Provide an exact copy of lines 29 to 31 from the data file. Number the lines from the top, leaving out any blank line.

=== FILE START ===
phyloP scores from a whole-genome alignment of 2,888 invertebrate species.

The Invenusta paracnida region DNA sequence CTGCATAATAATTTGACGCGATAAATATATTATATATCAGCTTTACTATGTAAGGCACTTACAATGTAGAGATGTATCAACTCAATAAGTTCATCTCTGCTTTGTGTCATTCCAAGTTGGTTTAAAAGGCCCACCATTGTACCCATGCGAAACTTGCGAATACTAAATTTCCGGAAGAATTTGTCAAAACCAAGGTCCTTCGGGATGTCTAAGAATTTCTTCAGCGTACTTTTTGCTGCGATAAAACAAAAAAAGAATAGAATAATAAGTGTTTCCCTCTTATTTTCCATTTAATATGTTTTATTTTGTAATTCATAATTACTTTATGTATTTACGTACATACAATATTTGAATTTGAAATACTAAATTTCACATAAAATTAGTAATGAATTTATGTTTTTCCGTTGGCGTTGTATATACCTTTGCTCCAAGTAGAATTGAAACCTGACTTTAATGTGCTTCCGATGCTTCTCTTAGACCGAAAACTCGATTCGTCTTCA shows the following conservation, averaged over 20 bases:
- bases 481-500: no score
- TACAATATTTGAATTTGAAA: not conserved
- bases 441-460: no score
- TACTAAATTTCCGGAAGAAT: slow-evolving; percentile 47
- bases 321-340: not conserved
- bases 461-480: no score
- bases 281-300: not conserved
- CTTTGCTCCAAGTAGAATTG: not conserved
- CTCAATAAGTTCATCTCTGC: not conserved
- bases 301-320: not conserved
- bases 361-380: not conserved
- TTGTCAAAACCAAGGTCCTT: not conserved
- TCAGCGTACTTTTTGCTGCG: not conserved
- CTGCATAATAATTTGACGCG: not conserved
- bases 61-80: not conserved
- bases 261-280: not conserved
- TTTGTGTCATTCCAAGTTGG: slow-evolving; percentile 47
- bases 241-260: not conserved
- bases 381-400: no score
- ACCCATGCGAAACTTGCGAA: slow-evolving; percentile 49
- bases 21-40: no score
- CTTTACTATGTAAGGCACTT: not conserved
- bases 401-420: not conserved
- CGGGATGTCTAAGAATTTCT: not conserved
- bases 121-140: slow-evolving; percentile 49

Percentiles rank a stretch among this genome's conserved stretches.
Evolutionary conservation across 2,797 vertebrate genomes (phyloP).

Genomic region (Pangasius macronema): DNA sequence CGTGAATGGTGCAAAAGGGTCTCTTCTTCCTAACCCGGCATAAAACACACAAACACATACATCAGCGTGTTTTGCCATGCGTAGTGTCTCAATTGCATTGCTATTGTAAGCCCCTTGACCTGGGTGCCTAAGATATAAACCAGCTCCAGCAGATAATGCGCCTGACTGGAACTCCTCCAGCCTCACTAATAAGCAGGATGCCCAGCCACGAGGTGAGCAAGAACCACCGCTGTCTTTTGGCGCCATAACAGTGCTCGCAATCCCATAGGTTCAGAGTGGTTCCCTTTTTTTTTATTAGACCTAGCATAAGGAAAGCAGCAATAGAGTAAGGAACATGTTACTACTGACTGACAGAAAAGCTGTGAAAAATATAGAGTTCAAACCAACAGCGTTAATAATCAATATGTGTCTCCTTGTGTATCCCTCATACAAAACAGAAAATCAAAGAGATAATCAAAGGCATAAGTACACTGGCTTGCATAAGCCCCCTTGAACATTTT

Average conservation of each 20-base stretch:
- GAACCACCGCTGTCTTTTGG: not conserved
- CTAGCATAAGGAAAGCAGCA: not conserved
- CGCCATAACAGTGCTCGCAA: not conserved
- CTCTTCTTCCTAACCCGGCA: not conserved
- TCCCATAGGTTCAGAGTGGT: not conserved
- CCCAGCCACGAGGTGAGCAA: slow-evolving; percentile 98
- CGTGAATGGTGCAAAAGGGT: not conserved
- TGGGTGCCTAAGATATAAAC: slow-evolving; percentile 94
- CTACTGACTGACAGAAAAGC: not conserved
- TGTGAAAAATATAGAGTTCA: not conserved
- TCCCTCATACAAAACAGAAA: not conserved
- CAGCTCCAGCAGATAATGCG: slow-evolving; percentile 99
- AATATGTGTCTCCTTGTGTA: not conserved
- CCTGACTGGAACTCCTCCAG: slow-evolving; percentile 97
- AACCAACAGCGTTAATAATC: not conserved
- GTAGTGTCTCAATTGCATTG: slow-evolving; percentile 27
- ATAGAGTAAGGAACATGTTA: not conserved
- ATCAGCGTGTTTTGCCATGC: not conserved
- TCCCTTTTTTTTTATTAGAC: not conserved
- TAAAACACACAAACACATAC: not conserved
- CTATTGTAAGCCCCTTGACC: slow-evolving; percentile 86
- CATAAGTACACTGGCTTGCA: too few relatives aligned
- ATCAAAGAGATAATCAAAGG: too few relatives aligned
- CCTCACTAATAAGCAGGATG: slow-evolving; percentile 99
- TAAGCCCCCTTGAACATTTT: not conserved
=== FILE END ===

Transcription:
Evolutionary conservation across 2,797 vertebrate genomes (phyloP).

Genomic region (Pangasius macronema): DNA sequence CGTGAATGGTGCAAAAGGGTCTCTTCTTCCTAACCCGGCATAAAACACACAAACACATACATCAGCGTGTTTTGCCATGCGTAGTGTCTCAATTGCATTGCTATTGTAAGCCCCTTGACCTGGGTGCCTAAGATATAAACCAGCTCCAGCAGATAATGCGCCTGACTGGAACTCCTCCAGCCTCACTAATAAGCAGGATGCCCAGCCACGAGGTGAGCAAGAACCACCGCTGTCTTTTGGCGCCATAACAGTGCTCGCAATCCCATAGGTTCAGAGTGGTTCCCTTTTTTTTTATTAGACCTAGCATAAGGAAAGCAGCAATAGAGTAAGGAACATGTTACTACTGACTGACAGAAAAGCTGTGAAAAATATAGAGTTCAAACCAACAGCGTTAATAATCAATATGTGTCTCCTTGTGTATCCCTCATACAAAACAGAAAATCAAAGAGATAATCAAAGGCATAAGTACACTGGCTTGCATAAGCCCCCTTGAACATTTT

Average conservation of each 20-base stretch: